We have noticed an increase in negative marketing tactics, and we’re not convinced they are a good thing. We don’t believe negativity is the best way to inspire a potential customer to buy your brand. There seems to be a growing trend online, to use negative press as a ‘stepping-stone’ toward tapping into a larger audience.
The logic behind this move, apparently, is to harness the traffic that is looking for the negative news, to re-direct them toward more positive statements. That makes some sense, and is a fairly logical approach when used within a reputation management context, especially after a problem. However, deliberately continuing to use that negative perception in order to attract visits or hits will only perpetuate the negativity, ultimately attaching that negative knowledge or belief to a brand for the rest of its existence.
Here is a fictional example based upon a real case study, where we were approached by a company that had used this negative approach to the detriment of its brand.
A retailer was selling a product which turned out to be faulty. This caused a huge problem with a large percentage of its customer base complaining on social media and to the press. Unfortunately the company was advised to use the negative PR in the form of specific negative keywords, to attract searchers online.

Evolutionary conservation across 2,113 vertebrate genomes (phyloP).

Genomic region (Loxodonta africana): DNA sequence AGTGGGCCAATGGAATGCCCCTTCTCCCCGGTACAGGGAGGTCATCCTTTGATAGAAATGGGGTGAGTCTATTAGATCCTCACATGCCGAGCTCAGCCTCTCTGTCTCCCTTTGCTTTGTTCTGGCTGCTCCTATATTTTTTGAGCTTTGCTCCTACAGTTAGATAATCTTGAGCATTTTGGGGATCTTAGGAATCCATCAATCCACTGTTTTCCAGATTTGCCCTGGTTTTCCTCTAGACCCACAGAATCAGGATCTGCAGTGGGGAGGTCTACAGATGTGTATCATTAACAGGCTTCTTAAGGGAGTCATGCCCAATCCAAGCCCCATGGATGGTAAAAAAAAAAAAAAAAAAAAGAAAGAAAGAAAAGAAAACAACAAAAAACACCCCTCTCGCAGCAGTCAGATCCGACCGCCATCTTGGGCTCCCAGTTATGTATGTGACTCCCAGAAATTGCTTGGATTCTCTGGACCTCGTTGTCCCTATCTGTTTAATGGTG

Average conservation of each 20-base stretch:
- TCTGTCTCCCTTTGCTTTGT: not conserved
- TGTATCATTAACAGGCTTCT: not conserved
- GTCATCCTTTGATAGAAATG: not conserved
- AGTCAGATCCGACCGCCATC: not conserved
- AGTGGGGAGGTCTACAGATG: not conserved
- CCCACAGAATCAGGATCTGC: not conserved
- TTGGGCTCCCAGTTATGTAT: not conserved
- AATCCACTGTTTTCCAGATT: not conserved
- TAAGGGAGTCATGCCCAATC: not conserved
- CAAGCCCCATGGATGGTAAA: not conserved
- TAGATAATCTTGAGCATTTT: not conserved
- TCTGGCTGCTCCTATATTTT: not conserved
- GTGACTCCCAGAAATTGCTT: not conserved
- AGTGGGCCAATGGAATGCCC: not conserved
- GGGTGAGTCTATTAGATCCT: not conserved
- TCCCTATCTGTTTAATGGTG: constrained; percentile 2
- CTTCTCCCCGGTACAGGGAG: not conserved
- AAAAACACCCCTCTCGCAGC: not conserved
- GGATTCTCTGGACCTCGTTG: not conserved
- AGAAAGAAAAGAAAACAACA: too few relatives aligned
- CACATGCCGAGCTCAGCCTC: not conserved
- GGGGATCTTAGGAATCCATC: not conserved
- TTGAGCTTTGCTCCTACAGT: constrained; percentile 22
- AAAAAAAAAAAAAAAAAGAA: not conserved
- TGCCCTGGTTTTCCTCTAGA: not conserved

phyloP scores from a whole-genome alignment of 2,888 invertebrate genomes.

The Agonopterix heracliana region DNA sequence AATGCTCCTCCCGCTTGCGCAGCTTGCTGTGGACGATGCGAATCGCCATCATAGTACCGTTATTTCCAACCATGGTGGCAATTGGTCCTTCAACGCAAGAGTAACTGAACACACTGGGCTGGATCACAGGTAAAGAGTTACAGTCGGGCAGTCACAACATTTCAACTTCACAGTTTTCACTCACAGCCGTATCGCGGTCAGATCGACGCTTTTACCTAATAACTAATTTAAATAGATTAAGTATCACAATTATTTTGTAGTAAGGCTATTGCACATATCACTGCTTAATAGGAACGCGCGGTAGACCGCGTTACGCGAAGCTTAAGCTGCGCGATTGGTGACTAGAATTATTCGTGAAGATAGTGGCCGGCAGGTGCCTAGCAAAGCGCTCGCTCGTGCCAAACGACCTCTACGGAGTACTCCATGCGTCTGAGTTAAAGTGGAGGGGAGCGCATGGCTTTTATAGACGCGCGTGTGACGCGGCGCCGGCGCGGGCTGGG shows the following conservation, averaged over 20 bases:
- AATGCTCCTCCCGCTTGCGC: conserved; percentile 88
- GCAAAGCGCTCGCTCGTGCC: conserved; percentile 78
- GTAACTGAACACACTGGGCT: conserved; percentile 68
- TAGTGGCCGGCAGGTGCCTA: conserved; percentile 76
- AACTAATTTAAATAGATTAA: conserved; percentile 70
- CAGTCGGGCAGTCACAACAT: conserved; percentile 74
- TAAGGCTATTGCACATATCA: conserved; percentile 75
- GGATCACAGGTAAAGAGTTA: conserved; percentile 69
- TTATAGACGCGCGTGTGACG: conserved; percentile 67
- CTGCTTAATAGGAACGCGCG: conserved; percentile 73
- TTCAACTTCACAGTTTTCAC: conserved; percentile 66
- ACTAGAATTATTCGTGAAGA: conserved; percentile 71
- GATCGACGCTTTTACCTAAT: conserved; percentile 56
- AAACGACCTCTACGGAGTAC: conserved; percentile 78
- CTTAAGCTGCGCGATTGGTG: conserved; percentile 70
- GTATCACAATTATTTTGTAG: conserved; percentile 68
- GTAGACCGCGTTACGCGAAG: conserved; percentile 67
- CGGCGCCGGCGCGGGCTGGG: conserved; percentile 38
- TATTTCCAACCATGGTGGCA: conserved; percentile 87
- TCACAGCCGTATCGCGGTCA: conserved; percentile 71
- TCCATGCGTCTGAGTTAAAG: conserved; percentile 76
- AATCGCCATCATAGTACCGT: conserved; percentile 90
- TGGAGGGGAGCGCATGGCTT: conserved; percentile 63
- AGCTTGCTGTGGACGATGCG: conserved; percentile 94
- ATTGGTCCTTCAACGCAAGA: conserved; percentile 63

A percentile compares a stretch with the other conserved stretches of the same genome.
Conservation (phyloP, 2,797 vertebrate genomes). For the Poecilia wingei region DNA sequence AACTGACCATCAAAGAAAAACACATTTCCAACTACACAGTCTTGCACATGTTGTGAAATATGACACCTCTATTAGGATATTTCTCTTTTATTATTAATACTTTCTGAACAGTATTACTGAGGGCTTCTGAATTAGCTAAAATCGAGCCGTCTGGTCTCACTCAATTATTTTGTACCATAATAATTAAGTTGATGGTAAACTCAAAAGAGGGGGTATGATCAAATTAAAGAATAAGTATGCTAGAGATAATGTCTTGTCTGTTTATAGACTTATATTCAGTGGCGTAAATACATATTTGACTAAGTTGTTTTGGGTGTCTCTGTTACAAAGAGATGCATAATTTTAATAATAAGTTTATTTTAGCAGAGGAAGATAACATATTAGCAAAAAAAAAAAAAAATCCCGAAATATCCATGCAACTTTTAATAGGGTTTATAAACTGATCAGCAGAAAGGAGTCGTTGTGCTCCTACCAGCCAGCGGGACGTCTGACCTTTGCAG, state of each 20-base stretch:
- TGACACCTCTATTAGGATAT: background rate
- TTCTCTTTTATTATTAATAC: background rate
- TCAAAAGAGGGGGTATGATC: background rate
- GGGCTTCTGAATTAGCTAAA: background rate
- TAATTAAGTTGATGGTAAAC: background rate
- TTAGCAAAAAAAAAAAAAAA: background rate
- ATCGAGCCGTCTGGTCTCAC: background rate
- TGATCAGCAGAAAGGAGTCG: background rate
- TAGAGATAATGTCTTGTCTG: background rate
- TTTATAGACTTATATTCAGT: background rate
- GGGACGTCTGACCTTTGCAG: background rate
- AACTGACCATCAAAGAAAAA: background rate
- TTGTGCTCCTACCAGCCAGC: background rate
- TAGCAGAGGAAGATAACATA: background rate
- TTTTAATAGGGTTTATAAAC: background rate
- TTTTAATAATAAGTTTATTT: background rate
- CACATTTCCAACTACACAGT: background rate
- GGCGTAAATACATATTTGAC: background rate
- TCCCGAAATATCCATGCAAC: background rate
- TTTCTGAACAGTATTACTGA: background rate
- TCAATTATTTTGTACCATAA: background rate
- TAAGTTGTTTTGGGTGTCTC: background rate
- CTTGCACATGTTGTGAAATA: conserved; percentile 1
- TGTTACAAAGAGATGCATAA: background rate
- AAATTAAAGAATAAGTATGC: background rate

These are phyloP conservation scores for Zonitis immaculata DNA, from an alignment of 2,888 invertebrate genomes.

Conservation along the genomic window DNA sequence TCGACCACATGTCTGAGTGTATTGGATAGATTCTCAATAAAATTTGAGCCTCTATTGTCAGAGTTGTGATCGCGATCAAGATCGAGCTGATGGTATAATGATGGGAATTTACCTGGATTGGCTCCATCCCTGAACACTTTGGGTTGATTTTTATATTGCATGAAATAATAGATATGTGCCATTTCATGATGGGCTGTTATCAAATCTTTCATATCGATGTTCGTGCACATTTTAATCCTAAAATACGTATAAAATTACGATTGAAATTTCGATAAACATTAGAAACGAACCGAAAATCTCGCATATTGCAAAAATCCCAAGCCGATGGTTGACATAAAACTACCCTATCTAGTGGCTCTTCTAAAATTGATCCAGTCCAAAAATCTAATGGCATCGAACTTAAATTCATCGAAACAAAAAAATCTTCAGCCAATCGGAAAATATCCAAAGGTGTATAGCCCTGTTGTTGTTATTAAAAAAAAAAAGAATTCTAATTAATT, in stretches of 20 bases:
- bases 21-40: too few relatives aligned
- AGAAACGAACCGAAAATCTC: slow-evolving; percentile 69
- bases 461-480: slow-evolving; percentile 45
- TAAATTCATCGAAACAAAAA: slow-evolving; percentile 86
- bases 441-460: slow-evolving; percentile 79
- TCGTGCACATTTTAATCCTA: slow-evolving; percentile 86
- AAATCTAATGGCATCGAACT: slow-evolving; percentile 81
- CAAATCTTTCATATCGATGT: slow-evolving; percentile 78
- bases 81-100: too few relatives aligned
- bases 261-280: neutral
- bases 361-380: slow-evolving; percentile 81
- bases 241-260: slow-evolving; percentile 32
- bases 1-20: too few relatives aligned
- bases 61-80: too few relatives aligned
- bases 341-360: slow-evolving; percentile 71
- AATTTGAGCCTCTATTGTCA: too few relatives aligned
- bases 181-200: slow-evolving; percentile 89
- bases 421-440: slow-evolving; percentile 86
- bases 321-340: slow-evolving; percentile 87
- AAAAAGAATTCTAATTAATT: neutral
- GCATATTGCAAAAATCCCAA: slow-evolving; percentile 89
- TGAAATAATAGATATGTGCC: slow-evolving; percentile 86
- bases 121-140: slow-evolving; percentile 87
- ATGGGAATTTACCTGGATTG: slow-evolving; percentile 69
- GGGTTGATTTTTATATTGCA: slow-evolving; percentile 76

While this approach did initially boost the numbers of people visiting the site, after two months, the company could see that the sales were continuing to drop. So, they decided to invest in PPC and advertising online, again using the negative keywords associated with the original bad PR story.
To cut a long and painful story short, after six months, the company finally removed all the negative marketing content that was continuing to perpetuate the story, shut down its website, closed its entire social media offering, and then approached us for assistance to start again.
We are not trying to encourage companies experiencing bad PR to wipe the slate clean and start from scratch. Far from it, in fact we would strongly advise against this approach. What we want to illustrate is how dangerous the ‘negative band wagon’ can be to a brand, for a very long time. The sooner the negativity is left in the past, where it belongs, the sooner a brand can start to rebuild its reputation and trust amongst its customers. Look at any PR covering a scandal with a celebrity. If you do some research, you will find their PR people do all they can to deflect, not attract attention toward the negative.
We believe that businesses online should take this same approach. Business today can be cut-throat and highly competitive, why give your competition the advantage by helping to perpetuate a negative belief about you, your brand, or your company?
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